‘The Bikeriders’ Movie Review: Great Performances from a Lackluster Script

The Bikeriders Movie Review

The Bikeriders, directed by Jeff Nichols, explores the 1960s Chicago biker gang, the Vandals. Though visually stunning, the film struggles to convey a compelling narrative, leaving much to be desired even though fans have been waiting for this film for quite some time.

The film captures a rebellious time in America when culture and people were changing. After meeting at a local bar, strong-willed Kathy (Jodie Comer) is irresistibly drawn to Benny (Austin Butler), the newest member of the Midwestern motorcycle club, the Vandals, led by the enigmatic Johnny (Tom Hardy). As the country evolves, so does the club, turning from a haven for local outsiders into a violent underworld, forcing Benny to choose between Kathy and his loyalty to the club.

The Bikeriders Movie Trailer

The Bikeriders Movie Review: What I Did and Didn’t Like

I appreciated the stellar performances by Austin Butler, Jodie Comer, and Tom Hardy. They brought depth to their characters despite a weak script. The cinematography is another highlight, offering a beautifully gritty portrayal of the era.

However, the storyline itself felt long, slow, and meandering, lacking a clear point or message. Much of the dialogue seemed unimportant, and the movie failed to delve deeply into its potentially rich historical context that I was hoping for.

The Bikeriders Movie
Photo courtesy of Focus Features

The Story & Script

The film follows the story of the Vandals, a Chicago biker gang, narrated through a series of flashbacks. Kathy, portrayed by Jodie Comer, recounts her experiences from the 1970s interviews with Danny Lyon (Mike Faist). Her story begins in 1965 when she meets Benny (Austin Butler) and immediately falls for his rebellious charm. Despite their palpable on-screen chemistry, the narrative fails to explore their relationship deeply, often telling rather than showing their connection.

As the gang’s enforcer, Benny embodies the untamed spirit of the group. The plot revolves around his internal conflict: his allegiance to the Vandals versus his love for Kathy. This struggle is further complicated by the gang’s leader, Johnny (Tom Hardy), who sees Benny as his potential successor.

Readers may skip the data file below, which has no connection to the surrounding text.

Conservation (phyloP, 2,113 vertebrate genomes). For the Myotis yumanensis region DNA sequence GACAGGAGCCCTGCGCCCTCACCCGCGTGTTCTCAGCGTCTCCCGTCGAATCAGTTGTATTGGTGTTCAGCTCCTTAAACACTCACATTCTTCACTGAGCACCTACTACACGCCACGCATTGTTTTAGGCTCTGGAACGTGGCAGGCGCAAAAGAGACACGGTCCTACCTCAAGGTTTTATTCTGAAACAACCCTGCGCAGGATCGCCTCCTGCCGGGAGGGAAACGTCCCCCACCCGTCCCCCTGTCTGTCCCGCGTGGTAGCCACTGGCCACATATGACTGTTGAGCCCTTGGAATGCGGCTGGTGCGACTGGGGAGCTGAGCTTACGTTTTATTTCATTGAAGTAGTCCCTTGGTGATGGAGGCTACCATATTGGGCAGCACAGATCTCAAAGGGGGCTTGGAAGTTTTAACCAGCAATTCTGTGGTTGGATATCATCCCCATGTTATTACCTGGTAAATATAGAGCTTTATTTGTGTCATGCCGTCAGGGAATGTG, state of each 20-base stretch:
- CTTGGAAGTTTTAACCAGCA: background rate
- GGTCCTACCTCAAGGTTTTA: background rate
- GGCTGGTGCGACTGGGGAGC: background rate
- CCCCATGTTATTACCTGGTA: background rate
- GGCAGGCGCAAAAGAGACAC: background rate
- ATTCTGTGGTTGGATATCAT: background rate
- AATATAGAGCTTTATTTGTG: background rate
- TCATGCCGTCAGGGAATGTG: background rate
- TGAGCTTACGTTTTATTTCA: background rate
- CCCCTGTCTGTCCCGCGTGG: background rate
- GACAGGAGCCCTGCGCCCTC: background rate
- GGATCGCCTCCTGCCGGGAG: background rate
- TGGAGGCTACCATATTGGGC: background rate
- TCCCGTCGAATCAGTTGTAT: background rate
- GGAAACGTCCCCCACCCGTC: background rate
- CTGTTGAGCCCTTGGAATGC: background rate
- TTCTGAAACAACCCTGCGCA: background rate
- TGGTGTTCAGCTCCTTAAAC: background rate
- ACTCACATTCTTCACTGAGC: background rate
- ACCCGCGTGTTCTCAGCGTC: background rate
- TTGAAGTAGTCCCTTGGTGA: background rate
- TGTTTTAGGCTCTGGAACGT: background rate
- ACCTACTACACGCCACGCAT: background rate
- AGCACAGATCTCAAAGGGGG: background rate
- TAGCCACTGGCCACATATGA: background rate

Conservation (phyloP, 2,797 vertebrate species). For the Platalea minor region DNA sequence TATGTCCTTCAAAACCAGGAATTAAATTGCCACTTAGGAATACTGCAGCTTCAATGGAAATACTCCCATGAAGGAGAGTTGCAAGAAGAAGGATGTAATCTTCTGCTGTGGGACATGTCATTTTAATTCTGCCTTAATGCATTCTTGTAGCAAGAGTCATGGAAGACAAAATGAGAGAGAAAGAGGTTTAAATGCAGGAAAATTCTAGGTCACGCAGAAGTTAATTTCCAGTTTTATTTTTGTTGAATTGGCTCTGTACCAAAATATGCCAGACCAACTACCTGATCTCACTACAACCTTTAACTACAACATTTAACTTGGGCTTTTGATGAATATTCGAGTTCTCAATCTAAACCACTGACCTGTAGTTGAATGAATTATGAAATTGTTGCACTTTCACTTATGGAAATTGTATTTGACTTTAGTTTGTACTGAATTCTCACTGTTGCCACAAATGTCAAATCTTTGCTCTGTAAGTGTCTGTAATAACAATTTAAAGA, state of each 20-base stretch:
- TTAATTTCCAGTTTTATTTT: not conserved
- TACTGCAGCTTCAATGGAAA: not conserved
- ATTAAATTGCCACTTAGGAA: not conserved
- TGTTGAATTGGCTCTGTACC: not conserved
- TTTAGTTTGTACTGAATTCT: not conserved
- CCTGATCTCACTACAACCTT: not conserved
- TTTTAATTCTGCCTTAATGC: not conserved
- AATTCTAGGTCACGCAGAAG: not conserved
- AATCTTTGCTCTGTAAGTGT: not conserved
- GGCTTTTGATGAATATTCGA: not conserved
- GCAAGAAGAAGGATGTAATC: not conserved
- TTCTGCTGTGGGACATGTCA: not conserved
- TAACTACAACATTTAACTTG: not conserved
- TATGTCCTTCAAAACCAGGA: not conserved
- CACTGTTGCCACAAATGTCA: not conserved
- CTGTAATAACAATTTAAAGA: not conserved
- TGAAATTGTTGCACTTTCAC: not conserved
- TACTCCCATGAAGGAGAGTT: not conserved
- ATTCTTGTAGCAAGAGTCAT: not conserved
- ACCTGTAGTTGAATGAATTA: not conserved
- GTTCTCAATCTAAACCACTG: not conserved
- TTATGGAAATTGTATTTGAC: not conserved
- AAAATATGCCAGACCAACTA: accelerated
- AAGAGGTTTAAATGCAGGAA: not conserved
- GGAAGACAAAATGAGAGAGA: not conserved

The Bikeriders Movie
Photo courtesy of Focus Features

The Performances

The trio of Austin Butler, Jodie Comer, and Tom Hardy delivers top-tier performances. Butler portrays Benny with a quiet intensity, perfectly capturing the character’s wild yet loyal persona. Comer’s Kathy is the emotional core, balancing strength and vulnerability, though her performance sometimes feels restrained by the script. Hardy, as Johnny, brings his usual commanding presence, though his character seems a bit too familiar, echoing roles he has previously tackled. That being said, he was probably my favorite character here.

Supporting actors like Damon Herriman, Boyd Holbrook, and Emory Cohen add depth to the cast. However, the script doesn’t give them enough room to truly shine. Their characters serve the story adequately but lack significant character development.

The Bikeriders Movie
Photo courtesy of Focus Features

Overall Thoughts

The Bikeriders is a visually stunning film, which also boasts truly exceptional performances from its leads. However, it falls short in delivering a compelling narrative. The film’s pacing is slow, and the plot often feels directionless. Despite the evident passion behind its creation, the movie struggles to maintain a sense of urgency and purpose, leaving viewers yearning for more substantive storytelling.

While Nichols succeeds in creating a vivid portrayal of the biker lifestyle, the lack of a focused narrative and deeper character exploration prevents The Bikeriders from reaching its potential. It’s a film that dazzles with its aesthetics and performances but ultimately feels like a missed opportunity. 

Overall, The Bikeriders fails to leave a lasting impact, feeling more like a drive to nowhere rather than a compelling journey.

The Bikeriders Movie Review

Grade: C


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